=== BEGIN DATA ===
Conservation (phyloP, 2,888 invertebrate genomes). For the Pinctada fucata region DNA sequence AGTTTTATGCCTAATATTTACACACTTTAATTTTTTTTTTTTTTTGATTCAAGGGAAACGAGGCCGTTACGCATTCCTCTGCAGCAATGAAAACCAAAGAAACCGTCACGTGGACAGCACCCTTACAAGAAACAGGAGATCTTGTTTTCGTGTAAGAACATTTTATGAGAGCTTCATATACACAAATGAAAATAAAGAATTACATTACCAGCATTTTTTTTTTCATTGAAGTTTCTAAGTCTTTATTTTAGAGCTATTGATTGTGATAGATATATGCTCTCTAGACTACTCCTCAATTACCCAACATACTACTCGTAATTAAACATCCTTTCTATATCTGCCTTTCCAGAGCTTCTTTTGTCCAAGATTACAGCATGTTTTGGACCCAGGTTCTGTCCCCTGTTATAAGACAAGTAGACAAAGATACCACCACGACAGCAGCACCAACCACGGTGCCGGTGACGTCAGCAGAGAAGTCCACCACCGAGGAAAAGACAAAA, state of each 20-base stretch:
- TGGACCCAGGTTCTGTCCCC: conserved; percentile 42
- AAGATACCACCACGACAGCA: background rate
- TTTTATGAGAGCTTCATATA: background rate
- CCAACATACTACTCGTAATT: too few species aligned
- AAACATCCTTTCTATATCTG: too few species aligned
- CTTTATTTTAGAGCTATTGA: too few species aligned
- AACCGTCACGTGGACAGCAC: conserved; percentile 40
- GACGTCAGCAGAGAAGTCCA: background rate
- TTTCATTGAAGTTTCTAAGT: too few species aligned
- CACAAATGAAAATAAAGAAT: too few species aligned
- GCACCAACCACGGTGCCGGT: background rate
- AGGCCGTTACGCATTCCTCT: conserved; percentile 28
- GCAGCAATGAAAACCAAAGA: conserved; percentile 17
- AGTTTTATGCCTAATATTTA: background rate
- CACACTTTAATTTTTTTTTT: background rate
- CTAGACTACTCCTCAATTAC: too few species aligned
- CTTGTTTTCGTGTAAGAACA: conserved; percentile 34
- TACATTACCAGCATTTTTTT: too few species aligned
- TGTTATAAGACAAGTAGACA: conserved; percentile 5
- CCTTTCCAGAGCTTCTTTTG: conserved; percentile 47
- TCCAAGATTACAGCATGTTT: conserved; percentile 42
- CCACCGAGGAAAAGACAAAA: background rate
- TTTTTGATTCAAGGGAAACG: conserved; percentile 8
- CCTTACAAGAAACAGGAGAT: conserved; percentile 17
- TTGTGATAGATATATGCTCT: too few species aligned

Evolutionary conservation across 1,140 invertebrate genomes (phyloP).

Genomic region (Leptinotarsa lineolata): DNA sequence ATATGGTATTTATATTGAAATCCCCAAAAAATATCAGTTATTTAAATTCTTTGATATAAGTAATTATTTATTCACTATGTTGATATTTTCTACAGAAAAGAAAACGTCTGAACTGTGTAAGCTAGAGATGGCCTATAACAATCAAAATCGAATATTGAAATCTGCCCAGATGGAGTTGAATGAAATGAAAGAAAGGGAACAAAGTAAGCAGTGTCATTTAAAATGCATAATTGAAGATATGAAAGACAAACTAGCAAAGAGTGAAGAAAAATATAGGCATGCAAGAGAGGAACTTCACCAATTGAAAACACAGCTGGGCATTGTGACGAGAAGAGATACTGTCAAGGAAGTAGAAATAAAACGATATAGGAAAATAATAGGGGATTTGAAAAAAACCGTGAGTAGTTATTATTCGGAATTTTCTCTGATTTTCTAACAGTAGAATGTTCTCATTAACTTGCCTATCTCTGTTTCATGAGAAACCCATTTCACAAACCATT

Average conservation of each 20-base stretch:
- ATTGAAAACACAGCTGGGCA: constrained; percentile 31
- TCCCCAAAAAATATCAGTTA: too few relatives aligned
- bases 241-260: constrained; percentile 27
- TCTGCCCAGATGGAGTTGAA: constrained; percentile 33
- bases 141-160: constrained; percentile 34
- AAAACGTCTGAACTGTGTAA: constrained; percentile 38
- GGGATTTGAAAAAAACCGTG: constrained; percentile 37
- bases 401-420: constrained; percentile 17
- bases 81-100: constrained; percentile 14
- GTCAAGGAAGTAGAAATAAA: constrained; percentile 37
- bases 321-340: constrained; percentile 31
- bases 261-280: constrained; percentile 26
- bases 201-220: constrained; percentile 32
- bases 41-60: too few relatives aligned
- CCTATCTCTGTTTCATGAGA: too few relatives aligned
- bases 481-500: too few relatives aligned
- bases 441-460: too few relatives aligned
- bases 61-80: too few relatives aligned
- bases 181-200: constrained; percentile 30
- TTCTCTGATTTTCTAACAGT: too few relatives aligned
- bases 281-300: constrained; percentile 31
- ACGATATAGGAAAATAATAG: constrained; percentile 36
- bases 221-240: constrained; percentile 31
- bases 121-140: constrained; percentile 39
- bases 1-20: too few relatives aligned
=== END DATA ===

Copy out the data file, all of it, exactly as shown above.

Conservation (phyloP, 2,888 invertebrate genomes). For the Pinctada fucata region DNA sequence AGTTTTATGCCTAATATTTACACACTTTAATTTTTTTTTTTTTTTGATTCAAGGGAAACGAGGCCGTTACGCATTCCTCTGCAGCAATGAAAACCAAAGAAACCGTCACGTGGACAGCACCCTTACAAGAAACAGGAGATCTTGTTTTCGTGTAAGAACATTTTATGAGAGCTTCATATACACAAATGAAAATAAAGAATTACATTACCAGCATTTTTTTTTTCATTGAAGTTTCTAAGTCTTTATTTTAGAGCTATTGATTGTGATAGATATATGCTCTCTAGACTACTCCTCAATTACCCAACATACTACTCGTAATTAAACATCCTTTCTATATCTGCCTTTCCAGAGCTTCTTTTGTCCAAGATTACAGCATGTTTTGGACCCAGGTTCTGTCCCCTGTTATAAGACAAGTAGACAAAGATACCACCACGACAGCAGCACCAACCACGGTGCCGGTGACGTCAGCAGAGAAGTCCACCACCGAGGAAAAGACAAAA, state of each 20-base stretch:
- TGGACCCAGGTTCTGTCCCC: conserved; percentile 42
- AAGATACCACCACGACAGCA: background rate
- TTTTATGAGAGCTTCATATA: background rate
- CCAACATACTACTCGTAATT: too few species aligned
- AAACATCCTTTCTATATCTG: too few species aligned
- CTTTATTTTAGAGCTATTGA: too few species aligned
- AACCGTCACGTGGACAGCAC: conserved; percentile 40
- GACGTCAGCAGAGAAGTCCA: background rate
- TTTCATTGAAGTTTCTAAGT: too few species aligned
- CACAAATGAAAATAAAGAAT: too few species aligned
- GCACCAACCACGGTGCCGGT: background rate
- AGGCCGTTACGCATTCCTCT: conserved; percentile 28
- GCAGCAATGAAAACCAAAGA: conserved; percentile 17
- AGTTTTATGCCTAATATTTA: background rate
- CACACTTTAATTTTTTTTTT: background rate
- CTAGACTACTCCTCAATTAC: too few species aligned
- CTTGTTTTCGTGTAAGAACA: conserved; percentile 34
- TACATTACCAGCATTTTTTT: too few species aligned
- TGTTATAAGACAAGTAGACA: conserved; percentile 5
- CCTTTCCAGAGCTTCTTTTG: conserved; percentile 47
- TCCAAGATTACAGCATGTTT: conserved; percentile 42
- CCACCGAGGAAAAGACAAAA: background rate
- TTTTTGATTCAAGGGAAACG: conserved; percentile 8
- CCTTACAAGAAACAGGAGAT: conserved; percentile 17
- TTGTGATAGATATATGCTCT: too few species aligned

Evolutionary conservation across 1,140 invertebrate genomes (phyloP).

Genomic region (Leptinotarsa lineolata): DNA sequence ATATGGTATTTATATTGAAATCCCCAAAAAATATCAGTTATTTAAATTCTTTGATATAAGTAATTATTTATTCACTATGTTGATATTTTCTACAGAAAAGAAAACGTCTGAACTGTGTAAGCTAGAGATGGCCTATAACAATCAAAATCGAATATTGAAATCTGCCCAGATGGAGTTGAATGAAATGAAAGAAAGGGAACAAAGTAAGCAGTGTCATTTAAAATGCATAATTGAAGATATGAAAGACAAACTAGCAAAGAGTGAAGAAAAATATAGGCATGCAAGAGAGGAACTTCACCAATTGAAAACACAGCTGGGCATTGTGACGAGAAGAGATACTGTCAAGGAAGTAGAAATAAAACGATATAGGAAAATAATAGGGGATTTGAAAAAAACCGTGAGTAGTTATTATTCGGAATTTTCTCTGATTTTCTAACAGTAGAATGTTCTCATTAACTTGCCTATCTCTGTTTCATGAGAAACCCATTTCACAAACCATT

Average conservation of each 20-base stretch:
- ATTGAAAACACAGCTGGGCA: constrained; percentile 31
- TCCCCAAAAAATATCAGTTA: too few relatives aligned
- bases 241-260: constrained; percentile 27
- TCTGCCCAGATGGAGTTGAA: constrained; percentile 33
- bases 141-160: constrained; percentile 34
- AAAACGTCTGAACTGTGTAA: constrained; percentile 38
- GGGATTTGAAAAAAACCGTG: constrained; percentile 37
- bases 401-420: constrained; percentile 17
- bases 81-100: constrained; percentile 14
- GTCAAGGAAGTAGAAATAAA: constrained; percentile 37
- bases 321-340: constrained; percentile 31
- bases 261-280: constrained; percentile 26
- bases 201-220: constrained; percentile 32
- bases 41-60: too few relatives aligned
- CCTATCTCTGTTTCATGAGA: too few relatives aligned
- bases 481-500: too few relatives aligned
- bases 441-460: too few relatives aligned
- bases 61-80: too few relatives aligned
- bases 181-200: constrained; percentile 30
- TTCTCTGATTTTCTAACAGT: too few relatives aligned
- bases 281-300: constrained; percentile 31
- ACGATATAGGAAAATAATAG: constrained; percentile 36
- bases 221-240: constrained; percentile 31
- bases 121-140: constrained; percentile 39
- bases 1-20: too few relatives aligned